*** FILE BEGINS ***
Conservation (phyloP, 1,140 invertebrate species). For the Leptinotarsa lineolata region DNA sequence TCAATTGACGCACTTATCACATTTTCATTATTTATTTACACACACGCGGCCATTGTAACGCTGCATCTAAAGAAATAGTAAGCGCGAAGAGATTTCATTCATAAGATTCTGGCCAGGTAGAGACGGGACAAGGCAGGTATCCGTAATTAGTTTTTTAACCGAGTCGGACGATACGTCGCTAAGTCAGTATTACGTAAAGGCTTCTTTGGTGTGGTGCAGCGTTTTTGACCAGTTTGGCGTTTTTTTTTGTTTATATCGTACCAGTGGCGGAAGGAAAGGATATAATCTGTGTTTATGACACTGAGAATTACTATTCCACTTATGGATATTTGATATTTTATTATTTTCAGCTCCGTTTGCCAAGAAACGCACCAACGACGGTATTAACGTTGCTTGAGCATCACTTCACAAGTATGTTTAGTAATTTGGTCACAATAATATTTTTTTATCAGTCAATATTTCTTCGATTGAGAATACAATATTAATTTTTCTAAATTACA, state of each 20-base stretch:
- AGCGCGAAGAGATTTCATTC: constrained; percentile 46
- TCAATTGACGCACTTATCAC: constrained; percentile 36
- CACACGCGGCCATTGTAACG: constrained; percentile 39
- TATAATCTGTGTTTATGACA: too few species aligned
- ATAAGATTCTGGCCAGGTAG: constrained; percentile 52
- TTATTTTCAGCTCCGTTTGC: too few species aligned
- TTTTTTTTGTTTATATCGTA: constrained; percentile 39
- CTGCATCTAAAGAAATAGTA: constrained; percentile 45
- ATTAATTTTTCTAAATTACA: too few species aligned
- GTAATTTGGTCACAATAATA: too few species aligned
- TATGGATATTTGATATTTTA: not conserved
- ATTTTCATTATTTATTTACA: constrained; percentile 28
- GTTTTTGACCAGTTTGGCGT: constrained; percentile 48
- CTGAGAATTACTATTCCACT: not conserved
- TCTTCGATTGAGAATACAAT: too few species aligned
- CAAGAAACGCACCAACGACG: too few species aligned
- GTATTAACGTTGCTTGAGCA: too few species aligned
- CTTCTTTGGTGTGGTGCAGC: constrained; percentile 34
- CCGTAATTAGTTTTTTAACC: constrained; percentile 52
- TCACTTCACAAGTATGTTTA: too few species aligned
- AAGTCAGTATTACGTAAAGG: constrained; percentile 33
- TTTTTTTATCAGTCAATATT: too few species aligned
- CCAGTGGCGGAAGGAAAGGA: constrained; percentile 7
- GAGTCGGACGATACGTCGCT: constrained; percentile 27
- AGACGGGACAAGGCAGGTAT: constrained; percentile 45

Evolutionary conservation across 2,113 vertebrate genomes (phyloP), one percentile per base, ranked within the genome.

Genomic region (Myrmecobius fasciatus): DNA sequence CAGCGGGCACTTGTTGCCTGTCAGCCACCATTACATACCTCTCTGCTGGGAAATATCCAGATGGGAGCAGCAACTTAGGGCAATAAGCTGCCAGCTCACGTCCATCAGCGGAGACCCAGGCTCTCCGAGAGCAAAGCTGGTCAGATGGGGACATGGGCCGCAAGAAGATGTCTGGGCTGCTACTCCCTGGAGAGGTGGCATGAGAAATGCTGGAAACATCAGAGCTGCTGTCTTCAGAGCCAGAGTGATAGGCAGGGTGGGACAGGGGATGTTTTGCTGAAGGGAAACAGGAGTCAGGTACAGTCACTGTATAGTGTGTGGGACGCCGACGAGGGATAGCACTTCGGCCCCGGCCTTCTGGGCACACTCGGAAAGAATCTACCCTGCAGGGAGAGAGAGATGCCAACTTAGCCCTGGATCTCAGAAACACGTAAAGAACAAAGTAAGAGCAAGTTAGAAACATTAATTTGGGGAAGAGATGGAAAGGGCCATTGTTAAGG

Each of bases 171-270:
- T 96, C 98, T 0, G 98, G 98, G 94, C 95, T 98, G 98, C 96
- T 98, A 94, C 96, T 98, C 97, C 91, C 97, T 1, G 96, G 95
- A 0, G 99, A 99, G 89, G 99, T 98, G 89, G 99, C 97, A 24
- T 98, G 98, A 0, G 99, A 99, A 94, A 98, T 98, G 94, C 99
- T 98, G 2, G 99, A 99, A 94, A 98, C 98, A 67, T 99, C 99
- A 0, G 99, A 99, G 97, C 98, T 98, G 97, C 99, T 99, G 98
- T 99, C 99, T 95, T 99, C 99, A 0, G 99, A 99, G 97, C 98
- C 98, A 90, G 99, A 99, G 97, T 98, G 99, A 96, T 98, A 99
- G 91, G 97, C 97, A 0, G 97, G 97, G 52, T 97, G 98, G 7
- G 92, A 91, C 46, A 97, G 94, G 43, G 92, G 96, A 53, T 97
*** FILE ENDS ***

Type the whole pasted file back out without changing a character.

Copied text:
Conservation (phyloP, 1,140 invertebrate species). For the Leptinotarsa lineolata region DNA sequence TCAATTGACGCACTTATCACATTTTCATTATTTATTTACACACACGCGGCCATTGTAACGCTGCATCTAAAGAAATAGTAAGCGCGAAGAGATTTCATTCATAAGATTCTGGCCAGGTAGAGACGGGACAAGGCAGGTATCCGTAATTAGTTTTTTAACCGAGTCGGACGATACGTCGCTAAGTCAGTATTACGTAAAGGCTTCTTTGGTGTGGTGCAGCGTTTTTGACCAGTTTGGCGTTTTTTTTTGTTTATATCGTACCAGTGGCGGAAGGAAAGGATATAATCTGTGTTTATGACACTGAGAATTACTATTCCACTTATGGATATTTGATATTTTATTATTTTCAGCTCCGTTTGCCAAGAAACGCACCAACGACGGTATTAACGTTGCTTGAGCATCACTTCACAAGTATGTTTAGTAATTTGGTCACAATAATATTTTTTTATCAGTCAATATTTCTTCGATTGAGAATACAATATTAATTTTTCTAAATTACA, state of each 20-base stretch:
- AGCGCGAAGAGATTTCATTC: constrained; percentile 46
- TCAATTGACGCACTTATCAC: constrained; percentile 36
- CACACGCGGCCATTGTAACG: constrained; percentile 39
- TATAATCTGTGTTTATGACA: too few species aligned
- ATAAGATTCTGGCCAGGTAG: constrained; percentile 52
- TTATTTTCAGCTCCGTTTGC: too few species aligned
- TTTTTTTTGTTTATATCGTA: constrained; percentile 39
- CTGCATCTAAAGAAATAGTA: constrained; percentile 45
- ATTAATTTTTCTAAATTACA: too few species aligned
- GTAATTTGGTCACAATAATA: too few species aligned
- TATGGATATTTGATATTTTA: not conserved
- ATTTTCATTATTTATTTACA: constrained; percentile 28
- GTTTTTGACCAGTTTGGCGT: constrained; percentile 48
- CTGAGAATTACTATTCCACT: not conserved
- TCTTCGATTGAGAATACAAT: too few species aligned
- CAAGAAACGCACCAACGACG: too few species aligned
- GTATTAACGTTGCTTGAGCA: too few species aligned
- CTTCTTTGGTGTGGTGCAGC: constrained; percentile 34
- CCGTAATTAGTTTTTTAACC: constrained; percentile 52
- TCACTTCACAAGTATGTTTA: too few species aligned
- AAGTCAGTATTACGTAAAGG: constrained; percentile 33
- TTTTTTTATCAGTCAATATT: too few species aligned
- CCAGTGGCGGAAGGAAAGGA: constrained; percentile 7
- GAGTCGGACGATACGTCGCT: constrained; percentile 27
- AGACGGGACAAGGCAGGTAT: constrained; percentile 45

Evolutionary conservation across 2,113 vertebrate genomes (phyloP), one percentile per base, ranked within the genome.

Genomic region (Myrmecobius fasciatus): DNA sequence CAGCGGGCACTTGTTGCCTGTCAGCCACCATTACATACCTCTCTGCTGGGAAATATCCAGATGGGAGCAGCAACTTAGGGCAATAAGCTGCCAGCTCACGTCCATCAGCGGAGACCCAGGCTCTCCGAGAGCAAAGCTGGTCAGATGGGGACATGGGCCGCAAGAAGATGTCTGGGCTGCTACTCCCTGGAGAGGTGGCATGAGAAATGCTGGAAACATCAGAGCTGCTGTCTTCAGAGCCAGAGTGATAGGCAGGGTGGGACAGGGGATGTTTTGCTGAAGGGAAACAGGAGTCAGGTACAGTCACTGTATAGTGTGTGGGACGCCGACGAGGGATAGCACTTCGGCCCCGGCCTTCTGGGCACACTCGGAAAGAATCTACCCTGCAGGGAGAGAGAGATGCCAACTTAGCCCTGGATCTCAGAAACACGTAAAGAACAAAGTAAGAGCAAGTTAGAAACATTAATTTGGGGAAGAGATGGAAAGGGCCATTGTTAAGG

Each of bases 171-270:
- T 96, C 98, T 0, G 98, G 98, G 94, C 95, T 98, G 98, C 96
- T 98, A 94, C 96, T 98, C 97, C 91, C 97, T 1, G 96, G 95
- A 0, G 99, A 99, G 89, G 99, T 98, G 89, G 99, C 97, A 24
- T 98, G 98, A 0, G 99, A 99, A 94, A 98, T 98, G 94, C 99
- T 98, G 2, G 99, A 99, A 94, A 98, C 98, A 67, T 99, C 99
- A 0, G 99, A 99, G 97, C 98, T 98, G 97, C 99, T 99, G 98
- T 99, C 99, T 95, T 99, C 99, A 0, G 99, A 99, G 97, C 98
- C 98, A 90, G 99, A 99, G 97, T 98, G 99, A 96, T 98, A 99
- G 91, G 97, C 97, A 0, G 97, G 97, G 52, T 97, G 98, G 7
- G 92, A 91, C 46, A 97, G 94, G 43, G 92, G 96, A 53, T 97